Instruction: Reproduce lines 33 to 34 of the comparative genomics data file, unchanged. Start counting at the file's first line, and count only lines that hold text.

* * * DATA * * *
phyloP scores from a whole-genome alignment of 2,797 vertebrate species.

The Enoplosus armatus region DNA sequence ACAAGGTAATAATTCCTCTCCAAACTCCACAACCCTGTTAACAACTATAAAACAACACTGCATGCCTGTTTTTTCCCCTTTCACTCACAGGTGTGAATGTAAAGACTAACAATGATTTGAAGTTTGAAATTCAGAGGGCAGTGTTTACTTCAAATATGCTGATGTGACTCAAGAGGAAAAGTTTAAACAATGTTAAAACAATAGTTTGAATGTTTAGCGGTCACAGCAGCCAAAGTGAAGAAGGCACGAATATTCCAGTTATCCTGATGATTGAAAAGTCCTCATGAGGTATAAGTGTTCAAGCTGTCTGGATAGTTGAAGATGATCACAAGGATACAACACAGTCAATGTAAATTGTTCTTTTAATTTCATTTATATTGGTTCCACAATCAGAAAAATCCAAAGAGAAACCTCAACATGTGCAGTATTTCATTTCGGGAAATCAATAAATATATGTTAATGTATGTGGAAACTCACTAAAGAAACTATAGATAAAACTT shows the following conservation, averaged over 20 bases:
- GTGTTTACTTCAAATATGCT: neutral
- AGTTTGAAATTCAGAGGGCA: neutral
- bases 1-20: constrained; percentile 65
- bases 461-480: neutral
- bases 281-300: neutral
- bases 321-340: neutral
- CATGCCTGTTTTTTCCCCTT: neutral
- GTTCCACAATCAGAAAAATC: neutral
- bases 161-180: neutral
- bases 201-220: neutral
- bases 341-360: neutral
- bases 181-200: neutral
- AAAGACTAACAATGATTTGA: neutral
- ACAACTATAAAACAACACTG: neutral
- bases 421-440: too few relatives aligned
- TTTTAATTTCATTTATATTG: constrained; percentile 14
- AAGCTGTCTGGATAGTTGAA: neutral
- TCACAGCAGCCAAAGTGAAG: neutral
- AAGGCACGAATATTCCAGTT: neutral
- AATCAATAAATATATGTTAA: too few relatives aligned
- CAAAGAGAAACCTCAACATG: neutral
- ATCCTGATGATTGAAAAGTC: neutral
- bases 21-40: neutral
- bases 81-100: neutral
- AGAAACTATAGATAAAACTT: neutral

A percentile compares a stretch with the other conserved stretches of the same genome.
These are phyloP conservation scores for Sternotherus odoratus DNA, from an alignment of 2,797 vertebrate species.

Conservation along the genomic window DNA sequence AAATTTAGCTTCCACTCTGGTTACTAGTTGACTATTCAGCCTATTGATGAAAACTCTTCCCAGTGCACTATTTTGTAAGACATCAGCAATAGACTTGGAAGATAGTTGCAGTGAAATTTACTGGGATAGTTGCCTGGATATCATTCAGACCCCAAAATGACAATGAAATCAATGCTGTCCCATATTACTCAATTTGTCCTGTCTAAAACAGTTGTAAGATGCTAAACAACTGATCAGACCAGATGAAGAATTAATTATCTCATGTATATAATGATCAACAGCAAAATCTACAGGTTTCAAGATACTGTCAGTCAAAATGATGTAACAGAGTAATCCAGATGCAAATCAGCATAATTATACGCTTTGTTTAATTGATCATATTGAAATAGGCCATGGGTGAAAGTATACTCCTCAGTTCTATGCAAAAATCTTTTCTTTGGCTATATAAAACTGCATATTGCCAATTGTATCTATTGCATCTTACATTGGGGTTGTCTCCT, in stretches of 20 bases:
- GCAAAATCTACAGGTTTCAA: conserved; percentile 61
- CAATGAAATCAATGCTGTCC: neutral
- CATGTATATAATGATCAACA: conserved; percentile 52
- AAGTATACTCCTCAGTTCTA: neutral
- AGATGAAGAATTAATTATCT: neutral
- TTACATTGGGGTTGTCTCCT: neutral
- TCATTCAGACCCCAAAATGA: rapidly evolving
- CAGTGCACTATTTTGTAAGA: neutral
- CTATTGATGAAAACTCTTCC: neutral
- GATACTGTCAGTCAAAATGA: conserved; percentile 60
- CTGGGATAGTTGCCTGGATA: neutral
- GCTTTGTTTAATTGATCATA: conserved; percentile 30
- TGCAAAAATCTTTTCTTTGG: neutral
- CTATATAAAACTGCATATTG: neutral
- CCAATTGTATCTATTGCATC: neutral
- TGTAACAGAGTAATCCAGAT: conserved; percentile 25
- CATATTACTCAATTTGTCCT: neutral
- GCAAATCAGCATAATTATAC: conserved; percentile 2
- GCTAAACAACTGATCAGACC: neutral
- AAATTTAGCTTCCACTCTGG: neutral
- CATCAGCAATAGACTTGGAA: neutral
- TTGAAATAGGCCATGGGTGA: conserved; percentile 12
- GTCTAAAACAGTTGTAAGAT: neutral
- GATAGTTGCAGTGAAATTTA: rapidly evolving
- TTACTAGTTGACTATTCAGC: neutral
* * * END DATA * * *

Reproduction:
- CATGTATATAATGATCAACA: conserved; percentile 52
- AAGTATACTCCTCAGTTCTA: neutral